Written by: Tim Conkle, CEO of The 20
Anyone in marketing or sales is familiar with the traditional funnel model. While who does what may have changed, the model has ultimately stayed conceptually the same. Marketing builds awareness and interest, and sales converts the leads into paying customers. The line demarcating the hand-off between marketing and sales is going to depend on the company and the clients. Your goal is to make this process as efficient as possible.
The marketing process feeds into the sales process, but the entire process can be described as creating awareness, developing interest, refining this interest into a desire and fulfilling the desire (with your product or brand). Different marketing and sales teams may further split these tasks into things like evaluation, consideration and so on.
Our principle model is built on teaching our partners to grow from break-fix into modern managed service providers. By shoring up the traditional sales funnel, we enable ourselves and our partners to let the chaff fall out early and let the grains settle where they’re easy to get at without wasting time or effort.
Once you, as a managed service provider, understand what the funnel is, you can begin to make it efficient. You’re going to lose a lot of your leads at each step, too, so don’t waste time or resources on a lead that is going nowhere. Build inertia with your prospective lead, and direct them toward your sales. Plug any leaks in your process. Your marketing team should act as a filter to prevent the whole system from getting clogged in addition to generating the initial leads.
Once a lead makes it past the initial filter, build inertia with them. As Sir Isaac Newton noted, an object at rest stays at rest, and an object in motion stays in motion. Get your prospective client in motion. They know who you are, and they’re at least a little interested by the time they make it through the biggest filters, so how do you get them to sign?
Set expectations of what you’ll do and how. The more concrete, the easier the dream is to sell. Get them thinking about how you, as their service provider or vendor, will help them accomplish the goal they’re looking to reach. Don’t let them think of if you’re their vendor or provider. Instead, tell them what you’ll do for them when you are.
A little bit of inertia is going to discourage them from shopping around as seriously. They’ve already invested some hope into you being part of the process. If you set the expectations right and get them sold on your service, they’re going to get what they want, and you’ll get what you want. Push them forward, and keep them moving without pushing too hard.
Getting them moving is just one part of the process. You need them to move in the right direction. If you find the client just won’t be a good fit (your service doesn’t fit them and the money isn’t there to make it fit), then let them go without burning the bridge. If a client is a good fit, push them to start making the right decisions to help both of you.
How you direct the client depends on what they want or what they’re trying to do. For example, if a company is selling luxury goods, it sells the idea of the brand rather than the item itself. The customer’s interest has already piqued, so how does it convert this interest into desire?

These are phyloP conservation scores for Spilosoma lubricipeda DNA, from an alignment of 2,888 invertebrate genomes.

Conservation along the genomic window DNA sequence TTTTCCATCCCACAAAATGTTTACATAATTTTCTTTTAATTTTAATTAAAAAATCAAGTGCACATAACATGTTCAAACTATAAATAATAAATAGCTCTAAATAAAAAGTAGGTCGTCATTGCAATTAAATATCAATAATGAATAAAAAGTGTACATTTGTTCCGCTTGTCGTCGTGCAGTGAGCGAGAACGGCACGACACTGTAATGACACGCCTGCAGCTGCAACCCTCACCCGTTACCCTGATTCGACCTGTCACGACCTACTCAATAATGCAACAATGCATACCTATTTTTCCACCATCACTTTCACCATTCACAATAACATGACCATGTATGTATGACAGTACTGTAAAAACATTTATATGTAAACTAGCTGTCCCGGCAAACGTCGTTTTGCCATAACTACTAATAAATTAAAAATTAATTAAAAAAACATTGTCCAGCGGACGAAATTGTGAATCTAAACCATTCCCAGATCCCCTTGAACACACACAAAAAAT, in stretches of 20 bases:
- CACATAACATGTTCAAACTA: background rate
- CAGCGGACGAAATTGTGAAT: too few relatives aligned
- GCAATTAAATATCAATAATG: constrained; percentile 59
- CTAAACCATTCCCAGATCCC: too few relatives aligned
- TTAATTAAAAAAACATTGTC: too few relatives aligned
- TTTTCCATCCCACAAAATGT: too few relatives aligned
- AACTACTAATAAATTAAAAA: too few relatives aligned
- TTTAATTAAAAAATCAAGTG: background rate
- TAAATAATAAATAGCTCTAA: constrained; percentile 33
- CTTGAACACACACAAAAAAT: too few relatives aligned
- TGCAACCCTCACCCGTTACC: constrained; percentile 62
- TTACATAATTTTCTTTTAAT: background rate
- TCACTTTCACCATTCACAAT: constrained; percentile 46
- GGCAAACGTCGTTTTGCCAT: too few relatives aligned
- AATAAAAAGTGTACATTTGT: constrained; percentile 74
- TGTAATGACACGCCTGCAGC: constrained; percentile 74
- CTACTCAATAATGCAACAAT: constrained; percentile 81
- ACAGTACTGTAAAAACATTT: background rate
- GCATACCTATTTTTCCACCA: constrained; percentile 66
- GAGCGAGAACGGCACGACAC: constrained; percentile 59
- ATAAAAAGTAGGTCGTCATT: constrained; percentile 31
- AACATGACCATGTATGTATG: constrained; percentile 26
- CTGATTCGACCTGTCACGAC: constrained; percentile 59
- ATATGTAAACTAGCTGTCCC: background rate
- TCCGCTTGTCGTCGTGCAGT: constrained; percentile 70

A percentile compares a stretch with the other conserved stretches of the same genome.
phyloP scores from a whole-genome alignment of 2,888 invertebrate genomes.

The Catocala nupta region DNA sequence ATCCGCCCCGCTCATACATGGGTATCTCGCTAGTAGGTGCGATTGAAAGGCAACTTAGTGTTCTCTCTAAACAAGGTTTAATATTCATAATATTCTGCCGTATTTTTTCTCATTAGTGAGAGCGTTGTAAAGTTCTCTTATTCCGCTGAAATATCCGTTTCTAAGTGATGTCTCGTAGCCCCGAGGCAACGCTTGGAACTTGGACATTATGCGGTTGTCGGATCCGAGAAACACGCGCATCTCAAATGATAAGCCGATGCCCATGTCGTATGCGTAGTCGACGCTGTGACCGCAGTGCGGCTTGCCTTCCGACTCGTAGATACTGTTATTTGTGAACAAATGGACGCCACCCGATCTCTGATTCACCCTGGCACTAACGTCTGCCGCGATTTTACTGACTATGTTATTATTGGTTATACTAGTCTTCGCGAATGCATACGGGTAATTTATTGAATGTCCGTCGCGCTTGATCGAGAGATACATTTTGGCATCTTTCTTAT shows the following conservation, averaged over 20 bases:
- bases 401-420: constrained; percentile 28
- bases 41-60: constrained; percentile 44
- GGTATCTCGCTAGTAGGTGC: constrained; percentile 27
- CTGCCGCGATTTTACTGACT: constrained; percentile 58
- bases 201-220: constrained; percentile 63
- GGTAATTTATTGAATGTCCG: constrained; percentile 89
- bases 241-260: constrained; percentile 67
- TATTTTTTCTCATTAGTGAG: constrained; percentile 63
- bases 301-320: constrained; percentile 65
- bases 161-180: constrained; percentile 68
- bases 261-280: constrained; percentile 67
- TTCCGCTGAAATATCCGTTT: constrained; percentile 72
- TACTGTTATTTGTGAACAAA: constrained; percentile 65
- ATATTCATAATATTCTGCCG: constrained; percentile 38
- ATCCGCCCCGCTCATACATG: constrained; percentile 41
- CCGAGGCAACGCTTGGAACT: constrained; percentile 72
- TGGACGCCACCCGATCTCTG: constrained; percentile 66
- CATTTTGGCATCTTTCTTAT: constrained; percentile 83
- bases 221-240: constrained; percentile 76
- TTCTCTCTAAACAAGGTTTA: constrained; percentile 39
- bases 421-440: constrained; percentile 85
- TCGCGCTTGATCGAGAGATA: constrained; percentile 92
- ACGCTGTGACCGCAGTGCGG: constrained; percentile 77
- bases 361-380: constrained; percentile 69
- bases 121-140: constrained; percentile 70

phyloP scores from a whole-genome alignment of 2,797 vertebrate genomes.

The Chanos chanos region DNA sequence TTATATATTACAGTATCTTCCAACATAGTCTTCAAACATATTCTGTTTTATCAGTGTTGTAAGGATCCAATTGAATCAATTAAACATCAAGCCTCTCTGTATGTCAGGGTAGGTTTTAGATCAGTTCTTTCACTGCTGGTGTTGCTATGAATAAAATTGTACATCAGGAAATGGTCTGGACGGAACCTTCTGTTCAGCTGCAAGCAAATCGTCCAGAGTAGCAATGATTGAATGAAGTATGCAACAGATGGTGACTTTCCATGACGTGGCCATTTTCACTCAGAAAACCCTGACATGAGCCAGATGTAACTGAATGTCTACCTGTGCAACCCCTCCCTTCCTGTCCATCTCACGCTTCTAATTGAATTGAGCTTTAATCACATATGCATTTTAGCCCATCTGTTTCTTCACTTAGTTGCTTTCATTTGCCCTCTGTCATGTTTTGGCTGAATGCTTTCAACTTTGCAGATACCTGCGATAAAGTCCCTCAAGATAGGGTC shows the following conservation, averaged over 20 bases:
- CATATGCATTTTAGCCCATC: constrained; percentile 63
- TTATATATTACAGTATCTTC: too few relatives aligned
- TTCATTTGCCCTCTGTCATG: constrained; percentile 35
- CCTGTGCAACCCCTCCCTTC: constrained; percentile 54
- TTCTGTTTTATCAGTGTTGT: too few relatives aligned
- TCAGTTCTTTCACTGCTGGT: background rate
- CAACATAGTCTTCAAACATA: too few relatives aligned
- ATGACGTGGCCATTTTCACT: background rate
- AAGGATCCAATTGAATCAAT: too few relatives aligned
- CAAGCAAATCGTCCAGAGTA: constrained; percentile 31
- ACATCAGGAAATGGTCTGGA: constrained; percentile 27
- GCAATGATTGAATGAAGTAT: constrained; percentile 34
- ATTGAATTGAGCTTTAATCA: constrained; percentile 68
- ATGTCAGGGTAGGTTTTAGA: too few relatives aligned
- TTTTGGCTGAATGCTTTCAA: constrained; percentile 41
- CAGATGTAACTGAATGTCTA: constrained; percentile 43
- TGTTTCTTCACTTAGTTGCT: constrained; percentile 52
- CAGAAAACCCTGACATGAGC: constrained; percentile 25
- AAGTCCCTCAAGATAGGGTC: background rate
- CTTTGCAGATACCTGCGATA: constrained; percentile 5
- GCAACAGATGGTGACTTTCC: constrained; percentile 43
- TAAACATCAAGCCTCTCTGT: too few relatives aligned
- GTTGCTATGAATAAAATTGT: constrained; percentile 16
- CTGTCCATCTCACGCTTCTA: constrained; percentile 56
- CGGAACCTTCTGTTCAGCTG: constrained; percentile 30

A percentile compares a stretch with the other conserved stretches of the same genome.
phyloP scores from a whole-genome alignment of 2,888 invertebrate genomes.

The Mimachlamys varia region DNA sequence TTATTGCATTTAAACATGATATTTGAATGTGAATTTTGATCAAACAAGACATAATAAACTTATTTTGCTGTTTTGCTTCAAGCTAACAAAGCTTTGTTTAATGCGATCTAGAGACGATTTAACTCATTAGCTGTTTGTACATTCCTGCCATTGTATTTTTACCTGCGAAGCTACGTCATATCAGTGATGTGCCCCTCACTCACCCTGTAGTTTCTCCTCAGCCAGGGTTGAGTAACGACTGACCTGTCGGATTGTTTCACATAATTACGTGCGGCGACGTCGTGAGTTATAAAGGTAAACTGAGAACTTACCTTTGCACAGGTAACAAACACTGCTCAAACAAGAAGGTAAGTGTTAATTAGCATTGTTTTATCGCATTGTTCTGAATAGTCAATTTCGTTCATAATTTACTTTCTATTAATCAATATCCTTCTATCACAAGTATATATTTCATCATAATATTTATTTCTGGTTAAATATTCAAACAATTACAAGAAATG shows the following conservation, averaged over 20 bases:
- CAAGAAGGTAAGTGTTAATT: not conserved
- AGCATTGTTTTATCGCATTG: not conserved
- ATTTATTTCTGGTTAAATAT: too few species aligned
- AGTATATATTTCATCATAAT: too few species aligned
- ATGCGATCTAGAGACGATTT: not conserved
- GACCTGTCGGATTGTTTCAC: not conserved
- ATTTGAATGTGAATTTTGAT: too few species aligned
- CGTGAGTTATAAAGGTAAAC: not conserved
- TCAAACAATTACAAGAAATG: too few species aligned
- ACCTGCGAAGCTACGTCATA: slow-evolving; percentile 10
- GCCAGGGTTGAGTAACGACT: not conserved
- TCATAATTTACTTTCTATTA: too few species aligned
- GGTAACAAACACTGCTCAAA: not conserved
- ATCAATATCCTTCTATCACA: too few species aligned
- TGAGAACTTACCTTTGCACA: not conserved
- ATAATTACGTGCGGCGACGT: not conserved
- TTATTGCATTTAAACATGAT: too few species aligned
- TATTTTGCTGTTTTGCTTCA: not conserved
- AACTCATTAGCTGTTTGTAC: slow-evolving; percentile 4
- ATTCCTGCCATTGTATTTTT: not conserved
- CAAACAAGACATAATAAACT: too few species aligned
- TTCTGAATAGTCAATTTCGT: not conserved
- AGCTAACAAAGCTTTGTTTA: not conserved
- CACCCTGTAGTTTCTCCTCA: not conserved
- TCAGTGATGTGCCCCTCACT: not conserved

If another company is selling luxury watches and a client mentions camping, it sells them on that dream by directing their excitement toward that watch being a part of their life. The watch they’re looking at is both waterproof and stylish. It fits an active and sophisticated life. It sells the watch as being a reflection of them and their goals. Inertia got them in the door, and the company is now directing them to the register.
This same principle applies to services. If they’re hands-off, show them how you make it easy for them. If they want to steer, show them how you listen and let them stay involved. Your service is a reflection of their business and goals.
Make your correspondences keep them in your space. Don’t link to a competitor’s website. Don’t use too many outbound links that don’t benefit you. These just lead to the direction getting muddled. This also factors into plugging earlier leaks in the funnel.
Make it easy for them to continue with the sales process. What happens when you go to a site and have to sign up for an account just to see a price? For most people, they just leave. All of the awareness, interest and desire get tossed out because the process wasn’t easy. It was a waste of your time and theirs.
For managed services, get them to sign something, whether it’s an NDA or a discovery agreement. This first contract solidifies the bond you’ve been building and prevents them from just grabbing the secret sauce and finding someone cheaper who can talk the talk. Very few clients shop for managed services simply because they can do them but don’t want to. They may not understand that going cheaper has its costs and risks even though the stereotypical used car salesman at your competitor promised them otherwise.
Fixing The Funnel And Moving Forward
Understand the funnel in general and how it works at your company. Get marketing to filter out the obvious bad fits to make it easier to prevent the filter from getting clogged. Build inertia, and don’t let the filter leak needlessly. You’re going to have leads miss, but when you optimize your sales process, you reduce the cost and the waste at each level.
Are there places you can build more inertia? Are there places where you’re having leads misdirected? Break down your process, and see what you can optimize. Use data and analytics to make metrics to further optimize your sales funnel. Once you get the more human side of the process down, you can focus on measuring it. There’s no point in doing analytics on something that doesn’t work.